Bishops wear a mitre hat picturing tongues of fire resting on each of the faithful (Acts 2). Yet many churches which speak of this as the baptism of fire predicted by John in Matthew 3:1-12 do not recognize a water baptism that only places water on the head. What a contradiction! How then is the coming of the Holy Spirit also a baptism of fire? The Baptist argument is that only immersion is a proper baptism. However, if we accept that the children of Israel were baptized into Moses in a non-literal sense because they walked through dry shod, then the door is open for other modes of baptism. Baptism with fire also has a double meaning. The unrepentant who choose hell over heaven will also be thrown into a lake of fire, a mode even Baptists might approve.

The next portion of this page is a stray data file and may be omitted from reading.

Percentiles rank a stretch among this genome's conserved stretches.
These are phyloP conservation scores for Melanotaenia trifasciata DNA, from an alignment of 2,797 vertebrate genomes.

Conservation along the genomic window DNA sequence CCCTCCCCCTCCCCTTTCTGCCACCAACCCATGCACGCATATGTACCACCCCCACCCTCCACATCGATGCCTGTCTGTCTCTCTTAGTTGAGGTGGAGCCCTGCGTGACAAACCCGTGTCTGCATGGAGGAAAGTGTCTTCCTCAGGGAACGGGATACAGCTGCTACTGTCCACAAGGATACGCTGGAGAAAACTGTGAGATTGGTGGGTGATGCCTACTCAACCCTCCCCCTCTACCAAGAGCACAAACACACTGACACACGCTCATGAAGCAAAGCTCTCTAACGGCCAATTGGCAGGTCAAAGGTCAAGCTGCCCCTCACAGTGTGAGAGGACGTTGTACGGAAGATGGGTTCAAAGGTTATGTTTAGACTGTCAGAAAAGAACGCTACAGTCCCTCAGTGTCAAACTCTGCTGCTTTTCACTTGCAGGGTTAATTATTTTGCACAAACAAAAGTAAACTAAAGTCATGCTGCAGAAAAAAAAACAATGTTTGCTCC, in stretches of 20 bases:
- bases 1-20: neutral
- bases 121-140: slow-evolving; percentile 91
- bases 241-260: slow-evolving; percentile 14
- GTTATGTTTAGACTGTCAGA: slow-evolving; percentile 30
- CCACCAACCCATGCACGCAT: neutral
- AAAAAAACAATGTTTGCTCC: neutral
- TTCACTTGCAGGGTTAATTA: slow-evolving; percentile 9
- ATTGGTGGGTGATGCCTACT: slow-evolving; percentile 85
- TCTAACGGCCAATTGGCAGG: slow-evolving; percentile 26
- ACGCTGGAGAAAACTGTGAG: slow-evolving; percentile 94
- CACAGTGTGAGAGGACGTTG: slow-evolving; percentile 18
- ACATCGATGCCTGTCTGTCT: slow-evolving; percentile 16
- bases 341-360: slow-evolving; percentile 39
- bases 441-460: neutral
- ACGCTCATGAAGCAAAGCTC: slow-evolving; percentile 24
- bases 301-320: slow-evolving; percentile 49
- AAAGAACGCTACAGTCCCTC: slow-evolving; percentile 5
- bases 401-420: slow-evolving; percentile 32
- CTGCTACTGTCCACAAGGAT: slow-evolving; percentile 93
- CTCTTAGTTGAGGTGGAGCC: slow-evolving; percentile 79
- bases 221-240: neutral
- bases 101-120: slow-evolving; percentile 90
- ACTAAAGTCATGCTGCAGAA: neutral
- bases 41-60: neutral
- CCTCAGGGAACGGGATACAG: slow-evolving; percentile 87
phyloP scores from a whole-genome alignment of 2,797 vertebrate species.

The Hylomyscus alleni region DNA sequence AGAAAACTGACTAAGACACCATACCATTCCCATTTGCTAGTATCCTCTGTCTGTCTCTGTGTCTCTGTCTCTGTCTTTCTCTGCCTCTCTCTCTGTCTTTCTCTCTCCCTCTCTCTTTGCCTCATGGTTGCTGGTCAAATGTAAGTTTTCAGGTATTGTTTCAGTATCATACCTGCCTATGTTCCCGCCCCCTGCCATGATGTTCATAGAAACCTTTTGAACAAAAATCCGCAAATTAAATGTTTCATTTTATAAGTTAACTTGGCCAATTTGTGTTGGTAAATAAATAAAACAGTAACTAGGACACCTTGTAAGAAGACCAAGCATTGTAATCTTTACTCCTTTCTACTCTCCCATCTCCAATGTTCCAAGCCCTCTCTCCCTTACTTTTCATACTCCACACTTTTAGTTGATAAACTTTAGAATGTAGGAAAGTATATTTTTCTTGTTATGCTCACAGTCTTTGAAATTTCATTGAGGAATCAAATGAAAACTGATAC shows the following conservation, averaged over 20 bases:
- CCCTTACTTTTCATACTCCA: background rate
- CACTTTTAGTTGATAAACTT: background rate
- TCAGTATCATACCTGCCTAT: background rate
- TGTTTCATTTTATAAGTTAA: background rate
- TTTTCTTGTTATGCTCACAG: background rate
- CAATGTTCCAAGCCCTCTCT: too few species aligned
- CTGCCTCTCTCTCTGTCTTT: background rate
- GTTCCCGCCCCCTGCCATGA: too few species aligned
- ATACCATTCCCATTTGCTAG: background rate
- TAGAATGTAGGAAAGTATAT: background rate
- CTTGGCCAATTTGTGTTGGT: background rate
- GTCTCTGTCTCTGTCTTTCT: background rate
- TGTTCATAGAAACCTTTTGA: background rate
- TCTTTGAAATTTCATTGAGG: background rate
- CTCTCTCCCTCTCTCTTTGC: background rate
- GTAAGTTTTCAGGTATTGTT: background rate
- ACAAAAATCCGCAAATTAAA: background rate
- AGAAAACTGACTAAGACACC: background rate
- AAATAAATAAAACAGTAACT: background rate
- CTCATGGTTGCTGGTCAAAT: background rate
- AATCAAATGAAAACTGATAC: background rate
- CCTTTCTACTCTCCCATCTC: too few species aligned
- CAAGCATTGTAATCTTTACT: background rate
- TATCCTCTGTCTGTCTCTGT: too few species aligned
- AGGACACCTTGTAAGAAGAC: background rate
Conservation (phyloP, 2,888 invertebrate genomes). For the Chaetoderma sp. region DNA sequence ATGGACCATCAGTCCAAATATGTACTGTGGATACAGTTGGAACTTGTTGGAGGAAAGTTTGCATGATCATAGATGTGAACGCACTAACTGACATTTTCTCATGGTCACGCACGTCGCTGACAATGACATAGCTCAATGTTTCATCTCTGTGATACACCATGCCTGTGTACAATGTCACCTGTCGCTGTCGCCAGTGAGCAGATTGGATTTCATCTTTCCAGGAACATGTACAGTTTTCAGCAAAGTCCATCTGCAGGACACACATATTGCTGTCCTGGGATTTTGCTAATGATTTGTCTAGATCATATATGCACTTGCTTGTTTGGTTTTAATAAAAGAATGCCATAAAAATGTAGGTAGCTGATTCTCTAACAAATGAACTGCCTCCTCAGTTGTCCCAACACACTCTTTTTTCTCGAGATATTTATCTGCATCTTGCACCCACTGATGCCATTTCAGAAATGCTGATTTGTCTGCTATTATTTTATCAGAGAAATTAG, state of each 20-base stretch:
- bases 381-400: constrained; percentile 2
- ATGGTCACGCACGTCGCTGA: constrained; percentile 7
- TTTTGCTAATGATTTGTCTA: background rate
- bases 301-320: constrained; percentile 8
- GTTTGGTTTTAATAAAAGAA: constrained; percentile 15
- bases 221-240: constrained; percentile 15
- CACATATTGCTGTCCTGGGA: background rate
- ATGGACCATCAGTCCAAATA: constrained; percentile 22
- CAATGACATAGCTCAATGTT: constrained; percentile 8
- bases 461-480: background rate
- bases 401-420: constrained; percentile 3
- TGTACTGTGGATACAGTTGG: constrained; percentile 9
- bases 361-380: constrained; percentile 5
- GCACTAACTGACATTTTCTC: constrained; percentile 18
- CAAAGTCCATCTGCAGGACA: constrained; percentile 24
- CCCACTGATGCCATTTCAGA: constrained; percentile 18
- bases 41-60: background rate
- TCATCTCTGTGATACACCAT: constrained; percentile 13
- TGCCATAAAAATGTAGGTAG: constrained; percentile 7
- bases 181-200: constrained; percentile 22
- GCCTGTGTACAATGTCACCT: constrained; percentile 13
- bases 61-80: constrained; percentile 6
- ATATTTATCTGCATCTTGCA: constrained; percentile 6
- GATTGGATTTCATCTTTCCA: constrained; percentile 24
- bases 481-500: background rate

Bishops wear a miter hat remembering the tongues of fire resting on people’s heads at Pentecost (Acts 2). Some church fathers and John of Damascus described this as the baptism of fire predicted by John the Baptist in Matthew 3:1-12. That is why some churches also recognize a baptism of water on the head. If we accept that the children of Israel were baptized into Moses in a non-literal sense because they walked through dry shod, then the door is open for the word baptism to also have a non-literal meaning. Other baptisms with fire are perhaps an immersion experience. Early Christians suffered great persecution, which we call a trial by fire or baptism of fire. Also the unrepentant who choose hell over heaven will sadly be cast into a lake of fire possibly resulting in their total immersion.